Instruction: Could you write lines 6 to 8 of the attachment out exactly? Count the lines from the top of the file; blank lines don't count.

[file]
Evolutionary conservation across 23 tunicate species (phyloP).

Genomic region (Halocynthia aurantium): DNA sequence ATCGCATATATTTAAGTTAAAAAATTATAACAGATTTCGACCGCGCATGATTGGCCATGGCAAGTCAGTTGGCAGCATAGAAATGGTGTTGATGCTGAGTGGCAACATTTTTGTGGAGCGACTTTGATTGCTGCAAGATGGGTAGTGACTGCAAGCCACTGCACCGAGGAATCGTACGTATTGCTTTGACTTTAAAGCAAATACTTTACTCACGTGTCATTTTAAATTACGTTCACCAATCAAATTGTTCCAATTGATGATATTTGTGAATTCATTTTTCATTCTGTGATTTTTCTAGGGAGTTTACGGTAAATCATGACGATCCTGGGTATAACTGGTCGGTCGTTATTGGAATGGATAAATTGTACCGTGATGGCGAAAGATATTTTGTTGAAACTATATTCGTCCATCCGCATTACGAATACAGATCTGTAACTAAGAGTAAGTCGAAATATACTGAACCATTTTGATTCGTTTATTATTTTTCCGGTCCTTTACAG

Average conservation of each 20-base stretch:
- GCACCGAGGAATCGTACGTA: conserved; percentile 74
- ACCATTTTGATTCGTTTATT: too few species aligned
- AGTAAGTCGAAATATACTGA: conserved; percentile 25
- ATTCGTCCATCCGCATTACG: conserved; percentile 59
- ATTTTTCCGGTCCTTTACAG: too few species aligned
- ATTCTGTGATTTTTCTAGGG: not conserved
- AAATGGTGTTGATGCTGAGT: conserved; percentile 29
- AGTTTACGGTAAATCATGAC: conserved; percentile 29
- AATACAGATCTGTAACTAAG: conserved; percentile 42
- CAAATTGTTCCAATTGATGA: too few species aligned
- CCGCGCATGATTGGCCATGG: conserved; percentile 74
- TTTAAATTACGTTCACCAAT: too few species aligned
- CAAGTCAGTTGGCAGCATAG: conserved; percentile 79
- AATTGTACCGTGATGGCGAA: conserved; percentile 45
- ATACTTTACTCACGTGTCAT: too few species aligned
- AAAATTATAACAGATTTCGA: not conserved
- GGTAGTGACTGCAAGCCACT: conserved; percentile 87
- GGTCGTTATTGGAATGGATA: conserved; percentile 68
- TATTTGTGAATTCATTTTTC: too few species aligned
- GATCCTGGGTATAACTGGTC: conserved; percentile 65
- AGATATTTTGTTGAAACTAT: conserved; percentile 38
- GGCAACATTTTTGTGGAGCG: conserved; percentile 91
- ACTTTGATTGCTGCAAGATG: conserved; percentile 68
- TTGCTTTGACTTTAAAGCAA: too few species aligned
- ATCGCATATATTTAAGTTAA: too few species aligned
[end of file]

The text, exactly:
- AGTAAGTCGAAATATACTGA: conserved; percentile 25
- ATTCGTCCATCCGCATTACG: conserved; percentile 59
- ATTTTTCCGGTCCTTTACAG: too few species aligned